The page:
This is the world´s biggest charging garage
With its new charging garage underneath Akershus fortress, boasting 86 charging points, Norwegian capital Oslo continues to lead the way for electric transport.
– Until we learn the opposite, we call this the world’s largest public charging garage with Type 2 chargers only. We are after all the world’s electric car capital, says Environmental and Transport councilor of Oslo, Guri Melby (pictured below).
In «the catacombs» underneath the fortress, dating back to 1290, there used to be an ordinary parking garage.
Not any more. Instead you´ll find what we believe is the world´s biggest charging garage for battery electric vehicles (BEV) and plug-in hybrid vehicles (PHEV). The facility will be open from 06 to 24 daily with charging time limited to 10 hours.
– We removed regular cars, and reduced the number of parking spaces. Only chargeable vehicles are allowed. This is a move to reduce car traffic in the capital and at the same time make sure as many cars as possible are electric vehicles (EV).
– We´re going to have cars in Oslo in the foreseeable future. Then it´s important they are emission free. That´s why we support EVs, says Melby (pictured).
She underlines the benefits of the charging garage saving street space. That means the space can rather be used for better facilitating for public transport and biking.
Details: A tour of the facility
Site responsible Fisnik Dauti (pictured below), of electrical company Sønnico AS which has installed the charging equipment, takes us on a tour of the facility.
– We have a main switch for a total power of 600 A to the 86 charging points. The garage has been split into nine different sectors, each with 80 A. This means 33 kW for each sector. When this is divided by ten EVs, you get between 2,7 and 3,3 kW (12-16A) for each charging spot. That´s a suitable amount of power for charging during the day, says Dauti, adding that the supply voltage is 230V (IT).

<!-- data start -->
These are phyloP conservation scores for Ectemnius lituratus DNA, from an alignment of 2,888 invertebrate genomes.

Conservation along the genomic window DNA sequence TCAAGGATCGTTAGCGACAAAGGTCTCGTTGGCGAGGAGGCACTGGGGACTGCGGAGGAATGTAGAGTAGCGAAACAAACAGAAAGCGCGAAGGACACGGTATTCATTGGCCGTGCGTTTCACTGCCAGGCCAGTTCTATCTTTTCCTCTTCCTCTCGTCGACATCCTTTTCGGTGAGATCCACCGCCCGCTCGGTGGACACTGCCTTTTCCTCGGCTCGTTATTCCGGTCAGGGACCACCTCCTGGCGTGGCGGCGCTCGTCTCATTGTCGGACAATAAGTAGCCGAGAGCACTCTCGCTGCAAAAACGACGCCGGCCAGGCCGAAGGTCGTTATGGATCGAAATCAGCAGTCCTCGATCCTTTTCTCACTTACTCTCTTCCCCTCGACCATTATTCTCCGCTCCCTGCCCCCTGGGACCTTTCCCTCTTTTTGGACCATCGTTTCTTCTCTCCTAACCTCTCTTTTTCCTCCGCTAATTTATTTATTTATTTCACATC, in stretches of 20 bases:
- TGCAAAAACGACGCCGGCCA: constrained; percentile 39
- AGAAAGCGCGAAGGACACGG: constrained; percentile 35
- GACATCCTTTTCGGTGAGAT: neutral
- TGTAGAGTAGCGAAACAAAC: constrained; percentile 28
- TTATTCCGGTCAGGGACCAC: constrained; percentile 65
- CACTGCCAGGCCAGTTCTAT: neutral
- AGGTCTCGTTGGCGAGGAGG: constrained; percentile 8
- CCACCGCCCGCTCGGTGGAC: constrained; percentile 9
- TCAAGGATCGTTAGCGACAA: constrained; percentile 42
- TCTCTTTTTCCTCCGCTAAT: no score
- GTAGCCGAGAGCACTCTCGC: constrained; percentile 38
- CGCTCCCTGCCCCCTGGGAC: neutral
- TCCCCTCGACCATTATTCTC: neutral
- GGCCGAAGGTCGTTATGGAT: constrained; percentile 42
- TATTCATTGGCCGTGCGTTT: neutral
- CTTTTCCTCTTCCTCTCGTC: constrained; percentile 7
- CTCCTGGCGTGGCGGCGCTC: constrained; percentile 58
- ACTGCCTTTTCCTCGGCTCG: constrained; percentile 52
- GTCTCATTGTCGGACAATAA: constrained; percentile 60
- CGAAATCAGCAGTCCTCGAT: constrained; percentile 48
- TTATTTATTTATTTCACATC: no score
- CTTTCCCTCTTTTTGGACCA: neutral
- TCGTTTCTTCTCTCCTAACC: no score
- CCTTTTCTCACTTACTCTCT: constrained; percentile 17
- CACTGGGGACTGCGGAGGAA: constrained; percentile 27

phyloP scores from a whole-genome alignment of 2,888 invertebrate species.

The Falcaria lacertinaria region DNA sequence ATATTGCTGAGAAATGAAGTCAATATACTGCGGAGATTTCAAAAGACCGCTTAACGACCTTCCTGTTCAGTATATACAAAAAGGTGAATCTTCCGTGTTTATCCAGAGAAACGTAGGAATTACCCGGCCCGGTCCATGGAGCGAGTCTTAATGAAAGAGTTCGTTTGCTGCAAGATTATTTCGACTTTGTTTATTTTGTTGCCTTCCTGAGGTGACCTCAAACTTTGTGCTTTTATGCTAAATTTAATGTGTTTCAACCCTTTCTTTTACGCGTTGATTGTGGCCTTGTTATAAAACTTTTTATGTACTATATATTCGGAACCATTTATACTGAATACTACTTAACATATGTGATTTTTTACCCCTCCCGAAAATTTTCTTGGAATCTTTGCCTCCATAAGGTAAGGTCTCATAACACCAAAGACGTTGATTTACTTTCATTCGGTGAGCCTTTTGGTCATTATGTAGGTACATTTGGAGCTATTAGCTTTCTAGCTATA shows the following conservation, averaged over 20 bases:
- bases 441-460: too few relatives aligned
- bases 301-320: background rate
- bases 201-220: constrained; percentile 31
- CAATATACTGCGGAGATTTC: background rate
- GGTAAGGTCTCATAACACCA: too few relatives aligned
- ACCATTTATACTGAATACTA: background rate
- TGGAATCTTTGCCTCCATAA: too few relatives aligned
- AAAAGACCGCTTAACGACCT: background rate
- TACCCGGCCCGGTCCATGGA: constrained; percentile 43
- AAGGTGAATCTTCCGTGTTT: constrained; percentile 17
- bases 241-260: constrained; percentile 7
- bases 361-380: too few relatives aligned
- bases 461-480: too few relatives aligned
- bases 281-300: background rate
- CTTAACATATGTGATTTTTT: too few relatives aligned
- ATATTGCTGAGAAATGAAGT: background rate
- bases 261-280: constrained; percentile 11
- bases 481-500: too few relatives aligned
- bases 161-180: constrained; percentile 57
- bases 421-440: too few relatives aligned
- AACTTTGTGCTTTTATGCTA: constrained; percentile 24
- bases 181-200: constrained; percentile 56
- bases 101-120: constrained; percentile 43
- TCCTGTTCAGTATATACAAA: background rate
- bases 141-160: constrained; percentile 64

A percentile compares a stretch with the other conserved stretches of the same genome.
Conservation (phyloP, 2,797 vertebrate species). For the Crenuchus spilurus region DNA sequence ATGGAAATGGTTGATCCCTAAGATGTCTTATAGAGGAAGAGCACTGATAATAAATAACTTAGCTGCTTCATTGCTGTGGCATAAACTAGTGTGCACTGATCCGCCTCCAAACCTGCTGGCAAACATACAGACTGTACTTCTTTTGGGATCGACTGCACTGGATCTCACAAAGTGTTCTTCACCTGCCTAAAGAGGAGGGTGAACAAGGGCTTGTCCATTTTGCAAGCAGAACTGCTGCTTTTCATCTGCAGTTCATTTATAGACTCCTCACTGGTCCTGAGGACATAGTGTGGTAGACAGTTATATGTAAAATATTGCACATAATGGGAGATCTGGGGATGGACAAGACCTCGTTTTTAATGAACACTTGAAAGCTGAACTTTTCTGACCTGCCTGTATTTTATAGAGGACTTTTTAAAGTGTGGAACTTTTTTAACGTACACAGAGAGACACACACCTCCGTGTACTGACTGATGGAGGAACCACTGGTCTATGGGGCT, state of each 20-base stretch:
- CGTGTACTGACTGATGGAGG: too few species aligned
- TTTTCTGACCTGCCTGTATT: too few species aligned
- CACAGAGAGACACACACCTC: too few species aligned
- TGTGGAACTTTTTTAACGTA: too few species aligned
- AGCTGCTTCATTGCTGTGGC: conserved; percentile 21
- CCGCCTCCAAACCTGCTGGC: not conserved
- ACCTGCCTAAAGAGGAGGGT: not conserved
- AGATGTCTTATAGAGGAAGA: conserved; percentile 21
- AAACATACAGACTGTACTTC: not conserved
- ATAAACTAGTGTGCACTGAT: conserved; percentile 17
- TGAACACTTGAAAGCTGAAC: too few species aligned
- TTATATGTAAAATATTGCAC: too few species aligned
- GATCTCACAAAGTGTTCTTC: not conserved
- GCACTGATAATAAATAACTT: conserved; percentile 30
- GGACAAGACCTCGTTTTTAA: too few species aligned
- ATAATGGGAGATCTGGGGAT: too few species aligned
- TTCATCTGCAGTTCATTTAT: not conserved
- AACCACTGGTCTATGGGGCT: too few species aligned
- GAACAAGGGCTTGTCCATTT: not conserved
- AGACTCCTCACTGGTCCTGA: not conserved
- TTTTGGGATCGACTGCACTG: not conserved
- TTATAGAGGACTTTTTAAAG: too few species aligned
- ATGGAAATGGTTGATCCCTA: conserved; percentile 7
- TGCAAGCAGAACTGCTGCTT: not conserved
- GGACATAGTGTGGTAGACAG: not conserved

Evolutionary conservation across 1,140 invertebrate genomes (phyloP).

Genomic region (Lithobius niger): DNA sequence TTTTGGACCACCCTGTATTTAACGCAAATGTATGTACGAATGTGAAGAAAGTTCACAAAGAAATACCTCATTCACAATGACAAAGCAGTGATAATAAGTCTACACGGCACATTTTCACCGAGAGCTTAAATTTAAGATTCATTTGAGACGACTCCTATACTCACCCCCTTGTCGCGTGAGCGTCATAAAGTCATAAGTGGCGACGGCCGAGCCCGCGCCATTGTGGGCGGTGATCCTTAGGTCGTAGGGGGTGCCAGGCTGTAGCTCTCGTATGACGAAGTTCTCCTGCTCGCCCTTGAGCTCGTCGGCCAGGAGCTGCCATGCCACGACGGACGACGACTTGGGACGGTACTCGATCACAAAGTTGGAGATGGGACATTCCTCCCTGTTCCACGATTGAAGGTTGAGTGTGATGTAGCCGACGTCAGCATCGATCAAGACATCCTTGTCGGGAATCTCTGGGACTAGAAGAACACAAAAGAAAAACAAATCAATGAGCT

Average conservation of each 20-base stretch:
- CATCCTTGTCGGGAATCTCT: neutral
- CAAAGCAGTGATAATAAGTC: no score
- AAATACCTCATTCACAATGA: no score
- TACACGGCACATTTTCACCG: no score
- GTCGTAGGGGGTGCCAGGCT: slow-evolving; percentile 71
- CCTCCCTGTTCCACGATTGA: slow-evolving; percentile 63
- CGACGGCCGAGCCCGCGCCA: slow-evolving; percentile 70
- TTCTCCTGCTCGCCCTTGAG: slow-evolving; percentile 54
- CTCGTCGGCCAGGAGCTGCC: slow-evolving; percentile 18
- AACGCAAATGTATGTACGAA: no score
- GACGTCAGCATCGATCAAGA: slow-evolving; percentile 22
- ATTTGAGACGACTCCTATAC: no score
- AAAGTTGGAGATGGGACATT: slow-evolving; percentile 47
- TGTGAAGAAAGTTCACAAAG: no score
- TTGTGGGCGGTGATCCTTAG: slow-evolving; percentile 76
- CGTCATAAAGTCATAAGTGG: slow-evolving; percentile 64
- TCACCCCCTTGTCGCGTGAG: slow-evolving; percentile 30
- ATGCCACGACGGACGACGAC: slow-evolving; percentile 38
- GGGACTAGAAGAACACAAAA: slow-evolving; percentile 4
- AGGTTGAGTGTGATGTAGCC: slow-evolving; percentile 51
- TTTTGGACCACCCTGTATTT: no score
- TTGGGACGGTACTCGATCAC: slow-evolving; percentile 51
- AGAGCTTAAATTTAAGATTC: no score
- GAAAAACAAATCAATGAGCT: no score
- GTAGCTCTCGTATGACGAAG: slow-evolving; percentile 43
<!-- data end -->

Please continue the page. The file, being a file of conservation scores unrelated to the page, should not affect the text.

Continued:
The facility distributes charge effect evenly to all EVs. That means the lowest power is 12 A, when all charging spots are in use. The theoretical maximum power is 16 A. All charging spots are equipped with dedicated Mode 3 Type 2 boxes. This ensures both maximum safety and the highest possible output.
The implementing of the charging garage underneath Akershus fortress means that the area will get even more convenient for EV drivers in the capital. In nearby Kongens gate (King´s Street) there are 48 charging spots, and another six in Revierstredet.
Put in short: 140 charging points within a very small radius by December this year. By the end of the year Oslo should have some 1,100 charging points for chargeable vehicles.
High level of safety and lower price
Entry to and exit from the garage will be done through the same tunnel leading to nearby Myntgata. As there´s only enough room for one driving direction, traffic lights have been installed. Access to the charging garage is given via app authorization (the app is called EL Oslo kommune).
The app is available both with iOS and Android, and may initially be used for the charging garage underneath the fortress and a similar garage in Oslo called Vulkan (with 92 charging spots). EV responsible of Oslo municipality, Sture Portvik, says the app of course can be used to check availability in advance.
– That means you don´t have to drive into the garage to see if there are vacant charging points, says Portvik.
He also underlines the fact that installing charging points in a garage is far less expensive than on street level.
– That´s part of the reason why we now build bigger charging facilities than before. Outdoors excavating and new infrastructure drive prices up. The average price for an outdoor charging point is 60.000 NOK. In the garage we have managed to lower the price to 47.000 NOK, says Portvik.
Even more impressive: The lower price level includes fire safety and CCTV surveillance. In time for the grand opening in December the facility will get a sprinkler system.
– We are concerned by security. The cameras that are mounted all over are not a «big brother» thing, but simply to create an atmosphere of safety, says Portvik.